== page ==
It's an easy trap to fall into. When your child reaches for something he wants, you respond with the words, "We can't afford that."
Did you ever think this could send a negative indictment on God, the one who supposedly supplies all of our needs? Yet if you're a single parent and struggling to make ends meet each month, you may often wonder if, indeed, God has left you to fend for yourself.
Brenda Armstrong, President of Mercy Tree, a ministry geared to encourage single parents, says that even though they may feel like the odds are stacked against them, God hasn't forgotten them. In her book, Financial Relief for Single Parents: A Proven Plan for Achieving the Seemingly Impossible, Armstrong suggests single parents take these steps to create financial harmony in the home.
"First of all, realize that you can make it on one income," she says. "But it involves planning. You have to know what your needs are, then you'll know how to pray."
In addition to prayer, Armstrong suggests writing everything down relating to finances, from income and spending to debts and future goals.
"What does your family want?" she asks. "A vacation? College tuition? If you have recorded these items, when a child asks about an unplanned purchase, say, 'It's not that you don't have enough money. God always gives us what we need. It's rather that item doesn't fit into our goals.'"
Secondly, she says, forgive yourself.
"Many single [parents] think that their financial struggles are a result of something they did wrong. If they did sin, repent and move on. Forgive yourself. Isaiah 43:25 reads, 'I, even I, am he who blots out your transgressions, for my own sake, and remembers your sins no more.'"
Current financial struggles are what they are—an opportunity to regroup and reorganize the budget. Yes, the weight of carrying the burden for the family can be overwhelming, says Armstrong, but you can still make things fun.
"Involve the kids in creative ways to cut back and save money," she says. "Have a lemonade stand. Put a penny in a jar each time a child turns off lights or does a full load of wash to give a real visual of saving money. Have movie nights at home or with friends; share DVDs or bake cookies at home together."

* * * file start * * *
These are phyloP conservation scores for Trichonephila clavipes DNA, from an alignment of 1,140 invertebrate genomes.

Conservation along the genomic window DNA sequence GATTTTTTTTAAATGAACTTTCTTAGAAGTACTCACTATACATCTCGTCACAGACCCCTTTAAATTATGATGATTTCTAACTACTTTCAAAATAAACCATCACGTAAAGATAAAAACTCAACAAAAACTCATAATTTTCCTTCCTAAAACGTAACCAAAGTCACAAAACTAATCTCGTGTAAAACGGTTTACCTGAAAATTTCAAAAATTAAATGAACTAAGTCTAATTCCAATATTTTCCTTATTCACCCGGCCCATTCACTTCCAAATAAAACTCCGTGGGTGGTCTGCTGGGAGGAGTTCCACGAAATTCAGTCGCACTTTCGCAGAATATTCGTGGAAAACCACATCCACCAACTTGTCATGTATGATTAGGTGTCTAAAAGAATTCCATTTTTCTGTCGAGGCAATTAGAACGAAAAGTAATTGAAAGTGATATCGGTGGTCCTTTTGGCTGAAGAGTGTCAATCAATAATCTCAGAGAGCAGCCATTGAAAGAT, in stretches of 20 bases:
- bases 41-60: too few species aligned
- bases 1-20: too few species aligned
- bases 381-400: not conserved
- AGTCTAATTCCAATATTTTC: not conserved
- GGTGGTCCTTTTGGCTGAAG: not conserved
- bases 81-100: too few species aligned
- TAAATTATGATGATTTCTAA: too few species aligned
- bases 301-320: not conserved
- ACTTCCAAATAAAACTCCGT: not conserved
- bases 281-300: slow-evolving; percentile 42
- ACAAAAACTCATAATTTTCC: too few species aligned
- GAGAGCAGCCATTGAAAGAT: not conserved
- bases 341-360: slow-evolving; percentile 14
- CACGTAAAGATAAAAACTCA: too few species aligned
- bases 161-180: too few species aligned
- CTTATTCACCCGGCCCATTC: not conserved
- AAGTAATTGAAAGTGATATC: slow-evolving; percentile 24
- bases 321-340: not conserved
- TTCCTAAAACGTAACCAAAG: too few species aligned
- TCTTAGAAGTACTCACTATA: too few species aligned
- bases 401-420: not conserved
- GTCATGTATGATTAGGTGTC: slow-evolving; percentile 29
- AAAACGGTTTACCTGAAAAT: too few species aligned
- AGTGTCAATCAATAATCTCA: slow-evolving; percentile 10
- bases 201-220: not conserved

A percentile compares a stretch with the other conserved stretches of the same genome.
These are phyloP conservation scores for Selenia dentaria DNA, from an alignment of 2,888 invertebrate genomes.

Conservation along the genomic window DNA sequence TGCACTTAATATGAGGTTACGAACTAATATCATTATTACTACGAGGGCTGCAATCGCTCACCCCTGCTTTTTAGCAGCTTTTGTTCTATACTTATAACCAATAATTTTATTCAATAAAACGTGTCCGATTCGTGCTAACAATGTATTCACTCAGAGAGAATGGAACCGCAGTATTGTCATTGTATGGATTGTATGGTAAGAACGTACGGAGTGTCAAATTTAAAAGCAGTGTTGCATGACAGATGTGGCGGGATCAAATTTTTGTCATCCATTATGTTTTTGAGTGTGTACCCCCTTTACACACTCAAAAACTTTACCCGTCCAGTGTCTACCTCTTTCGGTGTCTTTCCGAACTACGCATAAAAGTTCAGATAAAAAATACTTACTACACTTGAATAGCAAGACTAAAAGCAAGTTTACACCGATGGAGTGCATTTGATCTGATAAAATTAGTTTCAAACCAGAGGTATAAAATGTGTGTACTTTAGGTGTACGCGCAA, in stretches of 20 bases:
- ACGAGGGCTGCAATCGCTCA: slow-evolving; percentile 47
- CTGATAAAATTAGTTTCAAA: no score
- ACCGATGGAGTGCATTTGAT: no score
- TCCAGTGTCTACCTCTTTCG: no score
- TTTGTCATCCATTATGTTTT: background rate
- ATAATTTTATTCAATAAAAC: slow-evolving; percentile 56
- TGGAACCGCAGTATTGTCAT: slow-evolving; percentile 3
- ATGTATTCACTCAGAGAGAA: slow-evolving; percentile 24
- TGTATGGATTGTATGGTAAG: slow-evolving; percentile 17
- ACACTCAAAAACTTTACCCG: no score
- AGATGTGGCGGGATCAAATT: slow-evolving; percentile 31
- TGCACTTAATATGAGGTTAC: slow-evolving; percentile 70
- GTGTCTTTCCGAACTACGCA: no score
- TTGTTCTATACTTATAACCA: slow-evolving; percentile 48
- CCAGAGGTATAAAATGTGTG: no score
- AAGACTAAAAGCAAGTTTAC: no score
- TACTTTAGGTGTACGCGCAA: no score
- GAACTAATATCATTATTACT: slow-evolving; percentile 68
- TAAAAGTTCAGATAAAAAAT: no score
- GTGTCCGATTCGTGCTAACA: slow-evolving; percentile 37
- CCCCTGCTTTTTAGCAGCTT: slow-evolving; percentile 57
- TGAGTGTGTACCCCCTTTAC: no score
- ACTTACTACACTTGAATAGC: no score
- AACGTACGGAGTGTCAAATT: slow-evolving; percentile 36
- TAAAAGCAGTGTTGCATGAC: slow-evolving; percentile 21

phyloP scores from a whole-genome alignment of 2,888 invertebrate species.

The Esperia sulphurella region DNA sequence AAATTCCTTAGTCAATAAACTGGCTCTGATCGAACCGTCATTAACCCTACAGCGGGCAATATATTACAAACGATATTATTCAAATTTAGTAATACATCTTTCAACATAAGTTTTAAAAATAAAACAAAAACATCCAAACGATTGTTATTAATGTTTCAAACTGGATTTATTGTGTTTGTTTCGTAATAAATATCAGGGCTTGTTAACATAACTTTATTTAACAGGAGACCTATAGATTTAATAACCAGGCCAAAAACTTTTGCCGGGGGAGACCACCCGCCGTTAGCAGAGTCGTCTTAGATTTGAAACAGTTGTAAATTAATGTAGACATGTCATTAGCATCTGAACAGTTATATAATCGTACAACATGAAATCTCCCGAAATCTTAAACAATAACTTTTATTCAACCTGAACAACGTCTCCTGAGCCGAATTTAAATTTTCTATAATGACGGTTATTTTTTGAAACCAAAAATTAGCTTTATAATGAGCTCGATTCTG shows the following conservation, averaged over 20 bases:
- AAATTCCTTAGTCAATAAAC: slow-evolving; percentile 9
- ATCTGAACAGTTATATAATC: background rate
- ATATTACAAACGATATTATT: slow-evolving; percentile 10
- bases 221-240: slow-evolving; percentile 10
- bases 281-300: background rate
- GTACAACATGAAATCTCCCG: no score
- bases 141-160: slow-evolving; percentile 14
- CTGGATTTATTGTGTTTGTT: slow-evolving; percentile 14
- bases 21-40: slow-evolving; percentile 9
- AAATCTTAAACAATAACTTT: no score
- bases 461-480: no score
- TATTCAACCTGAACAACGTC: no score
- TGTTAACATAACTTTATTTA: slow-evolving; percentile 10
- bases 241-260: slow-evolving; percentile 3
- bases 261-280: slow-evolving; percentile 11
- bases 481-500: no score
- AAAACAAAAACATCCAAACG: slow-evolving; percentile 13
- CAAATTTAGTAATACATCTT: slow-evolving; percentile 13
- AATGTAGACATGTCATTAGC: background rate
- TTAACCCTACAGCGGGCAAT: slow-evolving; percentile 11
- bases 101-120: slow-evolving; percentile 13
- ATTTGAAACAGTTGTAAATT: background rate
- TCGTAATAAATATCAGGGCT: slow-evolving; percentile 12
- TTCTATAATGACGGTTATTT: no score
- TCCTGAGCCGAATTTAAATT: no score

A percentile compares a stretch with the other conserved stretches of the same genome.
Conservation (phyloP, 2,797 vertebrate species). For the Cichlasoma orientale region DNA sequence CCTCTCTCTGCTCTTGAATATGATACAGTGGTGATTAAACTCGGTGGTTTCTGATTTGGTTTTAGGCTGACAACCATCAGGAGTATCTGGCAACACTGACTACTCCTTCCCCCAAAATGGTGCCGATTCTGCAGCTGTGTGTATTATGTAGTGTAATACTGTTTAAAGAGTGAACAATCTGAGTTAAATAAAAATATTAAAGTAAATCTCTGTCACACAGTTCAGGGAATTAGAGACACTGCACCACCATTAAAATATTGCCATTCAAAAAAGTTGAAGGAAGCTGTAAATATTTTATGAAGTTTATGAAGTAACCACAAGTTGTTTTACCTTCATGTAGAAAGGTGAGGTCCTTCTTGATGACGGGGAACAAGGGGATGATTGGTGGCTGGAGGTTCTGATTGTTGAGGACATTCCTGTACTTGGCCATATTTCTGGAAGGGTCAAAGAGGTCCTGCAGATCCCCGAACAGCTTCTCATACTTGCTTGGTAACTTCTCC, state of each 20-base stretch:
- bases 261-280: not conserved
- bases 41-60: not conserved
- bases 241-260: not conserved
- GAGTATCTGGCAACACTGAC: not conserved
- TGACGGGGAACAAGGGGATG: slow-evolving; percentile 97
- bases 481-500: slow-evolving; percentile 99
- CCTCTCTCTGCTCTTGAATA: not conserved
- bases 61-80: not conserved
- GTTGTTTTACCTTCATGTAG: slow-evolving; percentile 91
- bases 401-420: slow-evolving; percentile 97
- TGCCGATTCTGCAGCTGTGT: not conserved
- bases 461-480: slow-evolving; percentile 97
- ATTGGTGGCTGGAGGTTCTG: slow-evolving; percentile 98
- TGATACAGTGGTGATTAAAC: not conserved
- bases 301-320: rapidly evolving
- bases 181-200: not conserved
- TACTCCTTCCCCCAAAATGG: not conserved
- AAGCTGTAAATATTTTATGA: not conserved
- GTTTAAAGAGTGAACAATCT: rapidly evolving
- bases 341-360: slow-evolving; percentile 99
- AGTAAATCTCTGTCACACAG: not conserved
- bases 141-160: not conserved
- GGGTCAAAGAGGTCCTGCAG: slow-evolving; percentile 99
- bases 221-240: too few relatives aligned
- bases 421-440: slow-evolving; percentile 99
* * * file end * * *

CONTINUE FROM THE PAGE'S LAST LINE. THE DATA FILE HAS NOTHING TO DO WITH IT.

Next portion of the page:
Of course, one important step to financial freedom in every home is to live debt free. Armstrong suggests eliminating credit cards and revolving accounts. The freedom that comes from not having them is reward enough, but you're also creating a debt-free legacy for your children and will have more resources for the goals you have set.
Finally, Armstrong reminds single parents to get connected. Ninety-five percent of single parents don't attend church on a regular basis. There's a good reason for that. Trying to find a place in the church can feel like a monumental challenge for single parents.
"The career group is usually too young, the single's group often has the least amount of responsibility, while the single parent has the greatest amount of responsibility, and the married class is filled with couples who often discuss the marital relationship," Armstrong says.
Despite the social hurdles, Armstrong encourages single parents to seize the opportunity; allow God to use them as a voice for other single parents. In fact, you can help any church members—regardless of their age or stage of life—become educated about the needs of single parents.
All of these factors—goals, attitude and involvement—play an integral part in single parents' financial freedom. The key, however, is to remember that our Lord is impartial and will supply every need according to his riches in glory in Christ Jesus.